Figure 1-22.External hard disk drive with removable disk
Most printers you are likely to use while working on
microcomputers are the low-speed varieties. They are
able to print text at rates of 200 to 800 characters per
second and usually output this information one
character-at-a-time. After close examination, you will
find that basically the only major difference between
printers designed for micros and those used on larger
mainframes is their size, and the speed at which they
print. Other than that, they are very much alike in terms
of setup, operation, and operational features.
Micro printers, like mainframe printers, are either
impact or nonimpact. At least six printing technologies
are used to produce hundreds of microcomputer printer
models. These technologies include dot-matrix (which
forms characters using a series of dots), xerographic,
electrostatic, ink jet, and laser.
DOT-MATRIX PRINTER. The dot-matrix
printer uses a print head made up of pins. It creates the
characters by using these pins to generate characters a
dot-at-a-time. Dot-matrix printers have speeds that
range from 60 to 350 cps.
XEROGRAPHIC PRINTERS. Xerographic
printers use a printing technique very similar to the
methods used in duplicating or copying machines. The
printers can operate at speeds up to 4,000 lines per
ELECTROSTATIC PRINTERS. Electrostatic
printers use a special photographic paper that allows
characters to be etched onto the paper using a stylus.
The stylus, made up of tiny wires, forms characters by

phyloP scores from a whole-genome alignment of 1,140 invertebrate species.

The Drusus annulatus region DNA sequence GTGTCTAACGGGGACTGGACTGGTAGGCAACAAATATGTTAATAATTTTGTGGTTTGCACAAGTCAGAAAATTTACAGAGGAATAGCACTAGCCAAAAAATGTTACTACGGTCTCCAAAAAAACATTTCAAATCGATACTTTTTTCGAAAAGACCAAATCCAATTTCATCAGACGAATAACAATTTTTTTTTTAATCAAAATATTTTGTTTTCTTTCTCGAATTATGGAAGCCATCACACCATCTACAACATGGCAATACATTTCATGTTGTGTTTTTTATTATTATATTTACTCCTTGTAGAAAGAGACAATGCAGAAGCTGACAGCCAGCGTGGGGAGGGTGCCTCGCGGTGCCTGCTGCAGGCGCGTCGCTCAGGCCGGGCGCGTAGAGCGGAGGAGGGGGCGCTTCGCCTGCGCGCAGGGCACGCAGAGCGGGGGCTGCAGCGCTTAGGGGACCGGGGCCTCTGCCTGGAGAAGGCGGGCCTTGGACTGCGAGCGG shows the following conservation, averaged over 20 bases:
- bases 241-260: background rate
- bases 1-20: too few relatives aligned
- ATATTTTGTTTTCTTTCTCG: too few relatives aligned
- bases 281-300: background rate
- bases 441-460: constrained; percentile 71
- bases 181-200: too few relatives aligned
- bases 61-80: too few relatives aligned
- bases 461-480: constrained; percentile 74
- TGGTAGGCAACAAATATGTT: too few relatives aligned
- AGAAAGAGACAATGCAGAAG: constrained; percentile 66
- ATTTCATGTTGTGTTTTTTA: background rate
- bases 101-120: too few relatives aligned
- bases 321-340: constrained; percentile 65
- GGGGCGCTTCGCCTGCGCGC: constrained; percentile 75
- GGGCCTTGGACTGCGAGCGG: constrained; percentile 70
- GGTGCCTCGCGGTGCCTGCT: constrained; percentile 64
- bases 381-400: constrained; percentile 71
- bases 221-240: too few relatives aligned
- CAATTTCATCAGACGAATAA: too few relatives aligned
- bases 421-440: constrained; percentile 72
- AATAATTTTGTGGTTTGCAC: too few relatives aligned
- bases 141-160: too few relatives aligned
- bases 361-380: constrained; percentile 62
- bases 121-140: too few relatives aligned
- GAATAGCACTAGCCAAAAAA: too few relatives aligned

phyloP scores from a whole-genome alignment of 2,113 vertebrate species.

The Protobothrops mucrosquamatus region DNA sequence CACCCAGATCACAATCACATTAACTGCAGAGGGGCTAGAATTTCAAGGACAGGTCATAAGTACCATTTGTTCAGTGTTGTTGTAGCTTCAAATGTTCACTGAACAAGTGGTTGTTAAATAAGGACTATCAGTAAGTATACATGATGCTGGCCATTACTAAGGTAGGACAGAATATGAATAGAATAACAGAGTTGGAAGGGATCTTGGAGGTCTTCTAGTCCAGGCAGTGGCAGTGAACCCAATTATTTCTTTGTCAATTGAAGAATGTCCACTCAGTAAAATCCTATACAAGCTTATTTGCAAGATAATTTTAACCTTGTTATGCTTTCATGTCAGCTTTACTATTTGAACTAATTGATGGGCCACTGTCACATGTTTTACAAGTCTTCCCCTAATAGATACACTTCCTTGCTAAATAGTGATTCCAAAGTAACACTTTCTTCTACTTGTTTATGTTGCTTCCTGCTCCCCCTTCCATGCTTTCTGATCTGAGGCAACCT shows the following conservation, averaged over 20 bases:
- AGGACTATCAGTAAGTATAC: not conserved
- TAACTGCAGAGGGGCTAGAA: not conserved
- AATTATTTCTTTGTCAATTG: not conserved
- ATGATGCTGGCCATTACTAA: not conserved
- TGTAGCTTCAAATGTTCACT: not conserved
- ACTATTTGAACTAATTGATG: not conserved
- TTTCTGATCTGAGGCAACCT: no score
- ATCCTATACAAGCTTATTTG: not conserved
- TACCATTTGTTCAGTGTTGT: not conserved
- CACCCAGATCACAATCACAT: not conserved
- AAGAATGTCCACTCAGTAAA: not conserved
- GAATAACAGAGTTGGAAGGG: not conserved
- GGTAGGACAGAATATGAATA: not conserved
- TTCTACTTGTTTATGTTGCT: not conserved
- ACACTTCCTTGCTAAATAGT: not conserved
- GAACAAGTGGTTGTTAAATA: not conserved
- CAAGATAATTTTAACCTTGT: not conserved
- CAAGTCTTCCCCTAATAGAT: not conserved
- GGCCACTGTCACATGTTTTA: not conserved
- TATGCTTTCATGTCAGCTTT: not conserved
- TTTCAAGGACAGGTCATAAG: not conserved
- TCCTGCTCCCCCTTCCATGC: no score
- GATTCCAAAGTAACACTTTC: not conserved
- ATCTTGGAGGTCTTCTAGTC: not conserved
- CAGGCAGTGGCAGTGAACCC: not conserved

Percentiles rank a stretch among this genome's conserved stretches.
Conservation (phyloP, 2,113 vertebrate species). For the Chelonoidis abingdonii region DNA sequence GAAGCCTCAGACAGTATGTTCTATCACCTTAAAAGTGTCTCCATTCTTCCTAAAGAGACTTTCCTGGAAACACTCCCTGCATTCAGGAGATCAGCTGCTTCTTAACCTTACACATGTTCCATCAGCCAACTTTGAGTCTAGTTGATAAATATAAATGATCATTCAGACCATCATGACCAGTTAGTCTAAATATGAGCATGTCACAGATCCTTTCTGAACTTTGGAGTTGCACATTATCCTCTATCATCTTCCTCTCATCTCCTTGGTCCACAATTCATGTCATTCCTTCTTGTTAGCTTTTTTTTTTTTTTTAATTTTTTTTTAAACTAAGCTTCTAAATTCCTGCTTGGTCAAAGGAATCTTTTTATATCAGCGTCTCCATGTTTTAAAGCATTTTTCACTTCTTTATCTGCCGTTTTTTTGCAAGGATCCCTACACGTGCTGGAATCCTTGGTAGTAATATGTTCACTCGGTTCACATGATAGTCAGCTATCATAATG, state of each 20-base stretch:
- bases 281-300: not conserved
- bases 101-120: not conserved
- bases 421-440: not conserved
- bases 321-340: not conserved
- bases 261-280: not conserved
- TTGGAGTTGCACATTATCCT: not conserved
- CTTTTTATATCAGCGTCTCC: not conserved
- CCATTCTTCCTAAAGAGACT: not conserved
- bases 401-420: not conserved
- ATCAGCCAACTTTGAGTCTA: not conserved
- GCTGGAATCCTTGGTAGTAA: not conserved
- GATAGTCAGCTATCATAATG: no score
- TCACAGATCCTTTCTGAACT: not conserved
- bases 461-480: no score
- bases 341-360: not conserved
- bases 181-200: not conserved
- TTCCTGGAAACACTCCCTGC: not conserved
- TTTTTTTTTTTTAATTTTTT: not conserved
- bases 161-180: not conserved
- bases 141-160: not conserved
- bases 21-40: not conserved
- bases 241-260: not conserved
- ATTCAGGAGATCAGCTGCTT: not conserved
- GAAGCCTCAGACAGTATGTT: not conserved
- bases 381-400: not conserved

placing an electrostatic charged image on the paper.
Then, as the paper is moved through a toner solution
containing ink particles, the ink adheres to the charges
that form a pattern on the paper to develop the character.
This type of printer can be used for both printing and
plotting (displaying graphic output), and can print up to
5,000 lines per minute.
INK JET PRINTERS. Ink jet printers employ a
technique very similar to the way we use a can of spray
paint and a stencil. A spray of electrically charged ink is
shot (under pressure) toward the paper. Before reaching
the paper, the ink is passed through an electrical field,
which forms the letters in a matrix form. The print
resulting from this process consists of easy to read,
high-quality characters. Some manufacturers use large
droplets of ink for faster printing, while others use small
droplets for better clarity but with slightly reduced
printing speeds. This type of printer can print up to 300
characters per second.
LASER PRINTERS. Laser printers direct a
beam of light through a rotating disk containing the full
range of print characters.
The appropriate character
image is directed onto photographic paper, which is
then put through a toner, developed, and used to make
additional copies. The print resulting from this process
consists of sharp, clean images that are easy on the eyes.
These printers can print up to 20,000 plus lines per
Many micro printers can print subscripts and
superscripts, print in several different colors, print
graphic material, and output text in several different
type styles (fonts).
Some printers print in a single direction only, like
the conventional typewriter, whereas others print in
both directions (bidirectional) to save on time-
consuming carriage returns. Many come with either a
friction feed (for handling single-sheet paper) or an
adjustable tractor feed (for handling continuous forms),
and some even have both.
You can initiate a wide range of printer functions
either through the applications program you are
working with or by using the controls located on the
front of the printers operating panel. These controls can
be buttons, lights, and switches. With a simple touch of
a button, you can change such things as type style, letter
quality, pitch, and spacing. Its that simple.
As mentioned, most printers are equipped with an
operating control panel that allows you to change
For example, you can change the
number of characters per line or lines per inch, change
fonts and type size, and switch from draft to letter-
You can choose any combination of